Wednesday, 30 September 2009

Searching for Home.

Nehemiah 2:1-8

In the month of Nisan, in the twentieth year of King Artaxerxes, the wine being my concern, I took up the wine and offered it to the king. Now I had never been downcast before. So the king said, ‘Why is your face so sad? You are not sick, surely? This must be a sadness of the heart.’ A great fear came over me and I said to the king, ‘May the king live for ever! How could my face be other than sad when the city where the tombs of my ancestors are lies in ruins, and its gates have been burnt down?’ ‘What’ the king asked ‘is your request?’ I called on the God of heaven and made this reply to the king, ‘If it pleases the king, and if you are satisfied with your servant, give me leave to go to Judah, to the city of my ancestors’ tombs, and rebuild it.’ The king, with the queen sitting there beside him, said, ‘How long will your journey take, and when will you return?’ So I named a date that seemed acceptable to the king and he gave me leave to go. I spoke to the king once more, ‘If it please the king, could letters be given me for the governors of Transeuphrates to allow me to pass through to Judah? And also a letter for Asaph, keeper of the king’s park, to supply me with timber for the gates of the citadel of the Temple, for the city walls and for the house I am to occupy?’ This the king granted me, for the kindly favour of my God was with me.

Psalm 137

By the waters of Babylon we sat down and wept,
when we remembered Zion.
As for our lyres, we hung them up
on the willows that grow in that land.

For there our captors asked for a song,
our tormentors called for mirth:
‘Sing us one of the songs of Zion.’
How shall we sing the Lord’s song
in a strange land?

If I forget you, O Jerusalem,
let my right hand forget its skill.
Let my tongue cleave to the roof of my mouth
if I do not remember you,
if I set not Jerusalem above my highest joy.

Luke 9:57-62

As Jesus and his disciples travelled along they met a man on the road who said to him, ‘I will follow you wherever you go.’ Jesus answered, ‘Foxes have holes and the birds of the air have nests, but the Son of Man has nowhere to lay his head.’

Another to whom he said, ‘Follow me’, replied, ‘Let me go and bury my father first.’ But he answered, ‘Leave the dead to bury their dead; your duty is to go and spread the news of the kingdom of God.’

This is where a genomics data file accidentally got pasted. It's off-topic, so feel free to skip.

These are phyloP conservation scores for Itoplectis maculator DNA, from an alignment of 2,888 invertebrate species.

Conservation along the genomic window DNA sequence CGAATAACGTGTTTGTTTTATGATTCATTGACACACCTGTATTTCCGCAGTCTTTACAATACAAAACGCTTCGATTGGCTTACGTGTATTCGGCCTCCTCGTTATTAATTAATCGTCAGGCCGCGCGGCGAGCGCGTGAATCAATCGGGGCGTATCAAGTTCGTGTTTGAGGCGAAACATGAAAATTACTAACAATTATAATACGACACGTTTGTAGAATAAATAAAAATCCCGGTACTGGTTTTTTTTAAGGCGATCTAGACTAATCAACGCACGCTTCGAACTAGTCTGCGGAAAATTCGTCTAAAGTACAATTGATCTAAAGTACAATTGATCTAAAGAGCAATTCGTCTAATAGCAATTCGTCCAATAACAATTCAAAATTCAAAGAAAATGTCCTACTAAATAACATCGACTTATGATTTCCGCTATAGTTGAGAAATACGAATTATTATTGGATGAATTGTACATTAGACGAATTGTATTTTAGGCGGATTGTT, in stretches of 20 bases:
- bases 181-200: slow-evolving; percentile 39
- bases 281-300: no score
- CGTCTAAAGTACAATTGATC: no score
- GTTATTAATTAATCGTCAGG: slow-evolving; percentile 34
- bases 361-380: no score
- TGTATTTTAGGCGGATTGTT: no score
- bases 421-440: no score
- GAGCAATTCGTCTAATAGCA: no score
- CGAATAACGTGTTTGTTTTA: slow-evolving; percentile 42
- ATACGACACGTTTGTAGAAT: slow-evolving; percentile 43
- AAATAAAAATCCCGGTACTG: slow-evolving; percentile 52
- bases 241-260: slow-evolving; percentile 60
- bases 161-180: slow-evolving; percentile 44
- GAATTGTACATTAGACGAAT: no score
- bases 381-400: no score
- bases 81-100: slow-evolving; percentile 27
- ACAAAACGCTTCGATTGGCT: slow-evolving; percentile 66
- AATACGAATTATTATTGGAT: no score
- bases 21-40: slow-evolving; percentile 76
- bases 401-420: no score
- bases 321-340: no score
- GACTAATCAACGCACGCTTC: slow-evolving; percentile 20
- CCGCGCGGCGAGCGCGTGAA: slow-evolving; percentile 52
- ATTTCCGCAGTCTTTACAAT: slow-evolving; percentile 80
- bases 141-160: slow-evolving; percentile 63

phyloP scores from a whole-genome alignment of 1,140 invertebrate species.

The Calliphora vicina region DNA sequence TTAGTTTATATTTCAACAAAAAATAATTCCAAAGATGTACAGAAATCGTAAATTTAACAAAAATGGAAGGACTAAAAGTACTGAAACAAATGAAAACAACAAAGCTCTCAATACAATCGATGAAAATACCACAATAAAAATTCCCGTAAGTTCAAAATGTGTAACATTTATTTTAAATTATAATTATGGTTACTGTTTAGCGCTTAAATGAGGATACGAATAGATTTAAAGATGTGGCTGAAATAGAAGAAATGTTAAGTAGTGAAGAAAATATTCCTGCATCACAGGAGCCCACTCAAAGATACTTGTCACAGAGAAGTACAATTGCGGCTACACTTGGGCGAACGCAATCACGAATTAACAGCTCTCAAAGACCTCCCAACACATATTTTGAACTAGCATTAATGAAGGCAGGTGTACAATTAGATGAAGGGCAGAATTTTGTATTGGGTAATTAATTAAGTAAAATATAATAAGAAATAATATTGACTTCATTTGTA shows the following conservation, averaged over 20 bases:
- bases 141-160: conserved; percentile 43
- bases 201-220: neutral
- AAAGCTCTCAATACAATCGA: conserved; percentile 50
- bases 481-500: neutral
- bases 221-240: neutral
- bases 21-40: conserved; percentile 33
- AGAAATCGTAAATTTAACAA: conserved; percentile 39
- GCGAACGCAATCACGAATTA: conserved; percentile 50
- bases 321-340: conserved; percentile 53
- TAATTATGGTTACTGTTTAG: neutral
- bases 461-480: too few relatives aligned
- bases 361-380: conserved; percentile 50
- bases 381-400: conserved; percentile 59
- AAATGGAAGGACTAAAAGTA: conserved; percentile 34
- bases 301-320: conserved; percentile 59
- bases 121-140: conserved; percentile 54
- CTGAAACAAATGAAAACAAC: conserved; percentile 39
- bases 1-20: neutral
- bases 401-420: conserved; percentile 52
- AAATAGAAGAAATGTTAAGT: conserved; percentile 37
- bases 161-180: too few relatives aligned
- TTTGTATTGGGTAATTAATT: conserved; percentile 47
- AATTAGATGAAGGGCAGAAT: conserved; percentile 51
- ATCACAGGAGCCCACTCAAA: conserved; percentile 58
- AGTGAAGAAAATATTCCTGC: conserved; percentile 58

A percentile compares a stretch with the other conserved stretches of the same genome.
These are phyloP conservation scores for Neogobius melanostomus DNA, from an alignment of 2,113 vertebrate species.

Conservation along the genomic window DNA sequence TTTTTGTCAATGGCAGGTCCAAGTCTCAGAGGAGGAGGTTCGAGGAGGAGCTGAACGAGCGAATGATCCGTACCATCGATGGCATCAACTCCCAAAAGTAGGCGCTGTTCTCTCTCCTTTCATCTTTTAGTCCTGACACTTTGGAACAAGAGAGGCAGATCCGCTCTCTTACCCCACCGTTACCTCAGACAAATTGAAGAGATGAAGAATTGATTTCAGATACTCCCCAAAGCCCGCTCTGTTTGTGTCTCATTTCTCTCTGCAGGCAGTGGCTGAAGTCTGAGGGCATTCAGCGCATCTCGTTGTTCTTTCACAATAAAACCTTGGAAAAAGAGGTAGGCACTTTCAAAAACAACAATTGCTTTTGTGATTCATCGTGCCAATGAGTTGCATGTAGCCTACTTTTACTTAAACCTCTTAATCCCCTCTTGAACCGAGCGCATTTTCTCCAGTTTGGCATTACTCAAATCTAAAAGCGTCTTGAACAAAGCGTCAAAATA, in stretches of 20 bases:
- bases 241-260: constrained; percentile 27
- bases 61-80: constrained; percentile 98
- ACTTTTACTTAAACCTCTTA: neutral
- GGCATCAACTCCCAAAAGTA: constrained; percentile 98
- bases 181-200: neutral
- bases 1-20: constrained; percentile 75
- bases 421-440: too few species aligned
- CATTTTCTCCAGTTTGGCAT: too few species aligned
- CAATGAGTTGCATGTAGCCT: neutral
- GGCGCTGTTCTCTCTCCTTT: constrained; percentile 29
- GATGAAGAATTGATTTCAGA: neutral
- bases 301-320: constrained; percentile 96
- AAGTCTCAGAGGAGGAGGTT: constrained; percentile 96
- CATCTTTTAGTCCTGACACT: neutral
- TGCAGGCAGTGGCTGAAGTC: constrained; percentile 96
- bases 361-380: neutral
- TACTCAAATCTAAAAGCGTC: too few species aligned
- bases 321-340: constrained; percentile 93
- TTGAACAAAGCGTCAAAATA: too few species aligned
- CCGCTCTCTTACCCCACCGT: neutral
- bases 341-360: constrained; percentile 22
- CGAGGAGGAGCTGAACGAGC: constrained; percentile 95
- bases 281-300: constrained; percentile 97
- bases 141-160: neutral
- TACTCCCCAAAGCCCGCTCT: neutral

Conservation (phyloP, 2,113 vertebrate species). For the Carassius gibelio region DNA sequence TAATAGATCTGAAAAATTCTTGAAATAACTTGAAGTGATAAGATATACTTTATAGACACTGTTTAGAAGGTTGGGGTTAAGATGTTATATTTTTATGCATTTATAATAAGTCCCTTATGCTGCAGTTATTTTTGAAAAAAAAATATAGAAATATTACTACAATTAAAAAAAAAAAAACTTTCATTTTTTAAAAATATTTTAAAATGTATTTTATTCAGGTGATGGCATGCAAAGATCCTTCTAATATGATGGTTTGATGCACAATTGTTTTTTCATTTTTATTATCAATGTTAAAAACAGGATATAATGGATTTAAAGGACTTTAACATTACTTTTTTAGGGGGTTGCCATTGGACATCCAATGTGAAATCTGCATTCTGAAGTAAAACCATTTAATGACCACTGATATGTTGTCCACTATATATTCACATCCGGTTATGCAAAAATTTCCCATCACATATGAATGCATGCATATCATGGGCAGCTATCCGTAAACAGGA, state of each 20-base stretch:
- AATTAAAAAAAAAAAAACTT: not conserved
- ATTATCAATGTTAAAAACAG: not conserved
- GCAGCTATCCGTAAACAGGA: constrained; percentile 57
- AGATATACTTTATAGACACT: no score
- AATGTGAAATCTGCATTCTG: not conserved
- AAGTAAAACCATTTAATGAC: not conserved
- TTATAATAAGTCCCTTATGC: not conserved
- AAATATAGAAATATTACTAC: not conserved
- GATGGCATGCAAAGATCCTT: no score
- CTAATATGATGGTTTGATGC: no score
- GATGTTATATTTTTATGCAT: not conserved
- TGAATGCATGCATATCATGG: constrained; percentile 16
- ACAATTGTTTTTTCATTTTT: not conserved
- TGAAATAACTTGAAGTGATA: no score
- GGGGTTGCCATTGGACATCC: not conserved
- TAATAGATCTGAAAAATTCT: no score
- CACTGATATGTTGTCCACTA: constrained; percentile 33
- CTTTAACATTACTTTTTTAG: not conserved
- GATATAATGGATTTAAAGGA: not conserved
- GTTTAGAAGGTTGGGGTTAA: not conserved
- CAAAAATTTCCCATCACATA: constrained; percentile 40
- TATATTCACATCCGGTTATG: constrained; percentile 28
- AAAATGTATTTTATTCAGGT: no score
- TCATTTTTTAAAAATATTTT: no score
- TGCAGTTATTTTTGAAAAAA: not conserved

Another said, ‘I will follow you, sir, but first let me go and say goodbye to my people at home.’ Jesus said to him, ‘Once the hand is laid on the plough, no one who looks back is fit for the kingdom of God.’

Today's readings touch a really deep chord within me. Nehemiah's profound sense of not being at home in Babylon, far from the land of his ancestors. The Psalmist's sense of being an alien in a different culture and world view. And Jesus's disturbing, deliberate severance of his followers from the ties of community, place and family. It goes to a place in my own journey that is very uncomfortable.

At the heart of many of my "problems" in life, lies a profound sense of alienation. Never feeling I was quite a normal part of my family when growing up. Being a working class oddity in a middle class church. As an Anglo-Catholic, being a slightly extreme and exotic sub-set within the whole, with it's own language ("Mass" rather than Eucharist or Communion). Being gay in a straight world and celibate in a sexualised one. As a stipendiary priest, being called to serve for a time in a parish, never choosing to embed in a place I felt was my true spiritual home (linked to the Anglo-Catholicism) and living in tied accommodation rather than "my ain wee house". After a while, this sense of not belonging, really belonging, grinds you into a place where you feel utterly alone and isolated. (And yes, there is a wee bit of the "poor Me's" in this).

What does it mean to belong, to be at home? Choice is vital, but does anyone have total freedom of choice in life? And if we are called in baptism to be citizens of "Another Country", will that sense of being truly at home, of really belonging ,be something we will know in this life?

That sense of not belonging, of not fitting in, is one that I hear time and time again in my Tuesday night meeting. It's a sense that has contributed to dangerous and self destructive behaviour to pretend to fit in and belong. And it really does help to know that I'm not the only one who feels/has felt like this. But those who have moved and through it to a better place seem to have made it by adjusting their attitude to the world, rather than making the world fit their point of view. Re-fashioning and reforming your take on life is a massive task and very slow. So I continue to explore who I am and where I am meant to be with a sense of curiosity, as well as touches of fear. But it is rather interesting rather than totally terrifying!


  1. Not belonging can have a positively liberating effect. I grew up in an environment where everybody was trying to pigeonhole everybody else. Having an Irish (and Gaelic to boot)first name and an English surname meant that people didn't know where to put me. I found that gave me a certain detachment and a real freedom.

  2. Thought about that Eamonn. How did I handle the not belonging feeling? By seeing it as a way of being set free to move about and be available for God to use as needed. True to a point. But perhaps at this mid-life stage it's no longer a model that fufills me and I'm looking more to be rooted and nourished that perennially moving and nourishing others.